Struggling oil major BP has succeeded in lowering a containment cap over its leaking deep-water well in the Gulf of Mexico, a step the US Coast Guard welcomed as a "partial and temporary" fix.
REUTERS - BP managed on Thursday to lower a containment cap onto its ruptured deep-sea wellhead in the Gulf of Mexico in a high-stakes bid to siphon off some of oil billowing from its 45-day-old gusher.
The U.S. Coast Guard in a statement confirmed that British-based BP had successfully attached the cylindrical well cap onto the jagged top of the crippled wellhead assembly using underwater robots, CNN reported.
From 'Top hat' to 'Top kill' and back
"The placement of the containment cap is another positive development in BP's most recent attempt to contain the leak," Coast Guard Admiral Thad Allen said in the statement while adding that it would take "some time" to gauge the cap's ability to stem the oil, CNN said.
"Even if successful, this is only a temporary and partial fix and we must continue our aggressive response, operations at the source, on the surface and along the Gulf's precious coastline," Allen added, according to CNN.
Earlier, a live video feed of the blowout site, located on the ocean floor about a mile (1.6 km) down, showed the device being placed as oil and gas continued to billow up.
The latest attempt to collect at least some of the escaping crude oil and siphon it safely to collection ships on the surface offers the most immediate hope of gaining control over the worst oil spill in U.S. history.
Earlier on Thursday, BP's robot submarines sheared away the oil-spewing well pipe after two days of attempts, clearing the way for the lowering of the cap. Following the success, BP Chief Executive Tony Hayward said the next 12 to 24 hours would determine whether the capping operation will succeed.
"It's an important milestone," Hayward said in Houston, adding, "This is simply the beginning."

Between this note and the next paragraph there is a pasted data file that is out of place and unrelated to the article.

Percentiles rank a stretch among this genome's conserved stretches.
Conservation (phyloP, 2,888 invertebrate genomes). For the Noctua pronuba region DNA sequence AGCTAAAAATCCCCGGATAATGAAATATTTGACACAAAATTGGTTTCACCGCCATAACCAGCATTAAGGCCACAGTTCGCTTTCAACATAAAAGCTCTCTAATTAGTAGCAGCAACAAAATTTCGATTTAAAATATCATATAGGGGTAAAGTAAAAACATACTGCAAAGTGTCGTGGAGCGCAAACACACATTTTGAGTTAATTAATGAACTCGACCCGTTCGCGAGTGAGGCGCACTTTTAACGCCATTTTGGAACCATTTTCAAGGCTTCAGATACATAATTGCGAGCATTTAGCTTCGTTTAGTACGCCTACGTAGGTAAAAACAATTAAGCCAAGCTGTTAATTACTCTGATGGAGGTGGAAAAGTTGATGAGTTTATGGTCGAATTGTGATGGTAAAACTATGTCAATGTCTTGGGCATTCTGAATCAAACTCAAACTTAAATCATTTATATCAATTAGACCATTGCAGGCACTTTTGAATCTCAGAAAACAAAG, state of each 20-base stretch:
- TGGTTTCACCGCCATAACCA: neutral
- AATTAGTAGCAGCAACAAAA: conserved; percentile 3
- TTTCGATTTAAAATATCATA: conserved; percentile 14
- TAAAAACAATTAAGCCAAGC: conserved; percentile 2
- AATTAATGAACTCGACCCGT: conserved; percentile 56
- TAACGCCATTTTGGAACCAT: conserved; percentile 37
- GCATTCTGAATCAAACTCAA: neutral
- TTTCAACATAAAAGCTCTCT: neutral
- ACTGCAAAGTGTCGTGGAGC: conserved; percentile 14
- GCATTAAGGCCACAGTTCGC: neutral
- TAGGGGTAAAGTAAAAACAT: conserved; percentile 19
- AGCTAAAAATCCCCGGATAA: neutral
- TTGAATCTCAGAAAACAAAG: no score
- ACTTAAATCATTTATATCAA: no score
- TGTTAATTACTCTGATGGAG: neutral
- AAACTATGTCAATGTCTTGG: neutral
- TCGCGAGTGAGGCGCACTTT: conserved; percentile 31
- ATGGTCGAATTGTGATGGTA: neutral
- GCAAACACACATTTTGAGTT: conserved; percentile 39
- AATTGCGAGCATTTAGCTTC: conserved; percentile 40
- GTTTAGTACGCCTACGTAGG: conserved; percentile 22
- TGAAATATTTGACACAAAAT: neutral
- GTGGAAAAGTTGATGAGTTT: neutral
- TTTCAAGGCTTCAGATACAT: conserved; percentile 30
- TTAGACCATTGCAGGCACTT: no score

BP's financial outlook -- its shares have fallen sharply since the spill began -- was further clouded as two credit-rating agencies downgraded the company's debt, reflecting assessments that the company faces lasting damage.
Oil has been pouring into the Gulf unchecked at a rate of up to 19,000 barrels a day since an explosion April 20 that demolished a BP-contracted drilling platform off the coast of Louisiana, killing 11 crewmen and unleashing an environmental disaster of epic proportions.
BP has said it does not expect to be able to fully halt the oil flow until August, when two relief wells are due for completion, despite mounting pressure from the public and the U.S. government.
On Thursday the Obama administration said it had sent a preliminary bill for $69 million to BP and "other responsible parties" to cover oil spill costs.
President Barack Obama, seeking to contain political fallout from the disaster, planned to visit the Louisiana Gulf coast again on Friday to view what has eclipsed the 1989 Exxon Valdez disaster as the worst oil spill in U.S. history.
Obama told CNN's "Larry King Live" broadcast on Thursday night that he is "furious at this entire situation" in the Gulf because "somebody didn't think through the consequences of their actions." Obama said he has not seen enough of a rapid response from BP.
He also cited research suggesting that a powerful hurricane could help break up the far-flung oil slick, and that a smaller tropical storm could be worse for the spill because it might leave the slick more intact while washing it further inland.
The U.S. National Center for Atmospheric Research projected that the oil slick would be driven by wind and currents around the Florida peninsula by early summer and up the East Coast, possibly as far as North Carolina.